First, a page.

|Emperor of the Southern Ming|
|Reign||18 November 1646 – 1 June 1662[a]|
|Prince of Gui (桂王)|
|Predecessor||Zhu You'ai, Prince Gong|
|Prince of Yongming (永明王)|
|Born||1 November 1623|
Tianqi 3, 9th day of the 10th month
|Died||1 June 1662 (aged 38)|
Yongli 16, 15th day of the 4th month
Tomb of Yongli
|House||House of Zhu|
|Father||Zhu Changying, Prince Duan of Gui|
|Mother||Empress Dowager Zhaosheng|
The Yongli Emperor (simplified Chinese: 永历帝; traditional Chinese: 永曆帝; pinyin: Yǒnglì Dì; 1623–1662; reigned 18 November 1646 – 1 June 1662), personal name Zhu Youlang, was a royal member to the imperial family of Ming dynasty, and the fourth and last commonly recognised emperor of the Southern Ming, reigning in turbulent times when the former Ming dynasty was overthrown and the Manchu-led Qing dynasty progressively conquered the entire China proper. He led the remnants of the Ming loyalists with the assistance of peasant armies to resist the Qing forces in southwestern China, but he was then forced to exile to Toungoo Burma and eventually captured and executed by Wu Sangui in 1662. His era title "Yongli" means "perpetual calendar".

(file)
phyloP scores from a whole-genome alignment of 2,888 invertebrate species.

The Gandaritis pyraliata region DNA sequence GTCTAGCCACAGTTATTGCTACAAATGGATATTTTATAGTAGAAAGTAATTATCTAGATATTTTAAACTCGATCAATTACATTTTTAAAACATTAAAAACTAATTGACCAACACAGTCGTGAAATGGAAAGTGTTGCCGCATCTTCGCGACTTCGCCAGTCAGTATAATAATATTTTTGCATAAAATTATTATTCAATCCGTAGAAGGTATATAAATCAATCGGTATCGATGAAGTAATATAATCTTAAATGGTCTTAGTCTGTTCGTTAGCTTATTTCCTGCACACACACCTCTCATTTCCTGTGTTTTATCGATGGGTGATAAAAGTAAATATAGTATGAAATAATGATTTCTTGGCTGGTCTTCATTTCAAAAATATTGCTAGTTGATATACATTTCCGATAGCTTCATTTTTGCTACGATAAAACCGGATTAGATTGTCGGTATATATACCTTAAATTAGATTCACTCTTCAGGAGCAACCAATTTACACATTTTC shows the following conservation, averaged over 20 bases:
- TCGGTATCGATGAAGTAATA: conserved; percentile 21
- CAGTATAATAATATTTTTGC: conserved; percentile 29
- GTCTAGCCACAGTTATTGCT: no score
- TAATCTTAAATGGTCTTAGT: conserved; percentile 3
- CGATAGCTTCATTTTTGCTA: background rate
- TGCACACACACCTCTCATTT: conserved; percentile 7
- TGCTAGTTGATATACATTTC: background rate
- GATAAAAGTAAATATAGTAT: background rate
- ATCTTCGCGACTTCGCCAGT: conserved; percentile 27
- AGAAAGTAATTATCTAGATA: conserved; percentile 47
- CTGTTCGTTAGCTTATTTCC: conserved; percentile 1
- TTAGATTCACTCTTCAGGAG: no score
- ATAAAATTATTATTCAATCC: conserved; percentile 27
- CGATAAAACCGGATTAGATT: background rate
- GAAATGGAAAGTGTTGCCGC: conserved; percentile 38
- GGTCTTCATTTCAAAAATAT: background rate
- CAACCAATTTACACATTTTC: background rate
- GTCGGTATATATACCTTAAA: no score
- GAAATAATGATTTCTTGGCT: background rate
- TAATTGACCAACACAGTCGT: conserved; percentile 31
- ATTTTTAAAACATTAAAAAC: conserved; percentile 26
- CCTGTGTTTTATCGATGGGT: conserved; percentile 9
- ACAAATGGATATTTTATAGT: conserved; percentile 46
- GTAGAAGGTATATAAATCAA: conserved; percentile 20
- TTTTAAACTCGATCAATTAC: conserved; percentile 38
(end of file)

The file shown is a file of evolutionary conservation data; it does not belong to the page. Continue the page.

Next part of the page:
Zhu Youlang was the son of Zhu Changying (朱常瀛), the seventh son of the Wanli Emperor, and Empress Dowager Ma. He inherited the title Prince of Gui (桂王) from his brother and lived an obscure life as a minor member of the Ming imperial family until the rebellions of peasant armies, which resulted to the fall of the imperial capital, Beijing, and the suicide of the last Ming emperor, Chongzhen, after the peasant rebel leader Li Zicheng captured Beijing in 1644. The true beneficiaries of the collapse of the Ming were the Qing dynasty, ruled by the emerging nation Manchus from Manchuria. After mass defection from Ming remnants, including a former Ming general, Wu Sangui, who allowed the Qing forces to pass the Ming Great Wall against Li Zicheng. The Qing forces defeated the peasant armies and rapidly expanded to northern China, the Lower Yangtze valley, and Central China. The Ming loyalists continued to resist in southern China, with several former Ming royal members regrouping in the south in attempt to re-establish the Ming governance, but all failed to rapid Manchu military advance. Youlang ascended the throne in Zhaoqing as the fourth Southern Ming emperor in November 1646. By 1661, pressed back into Yunnan province, he fled to Burma. A Qing Han Banner army led by Wu Sangui pursued and captured him from the king of Burma, and he was executed in June 1662.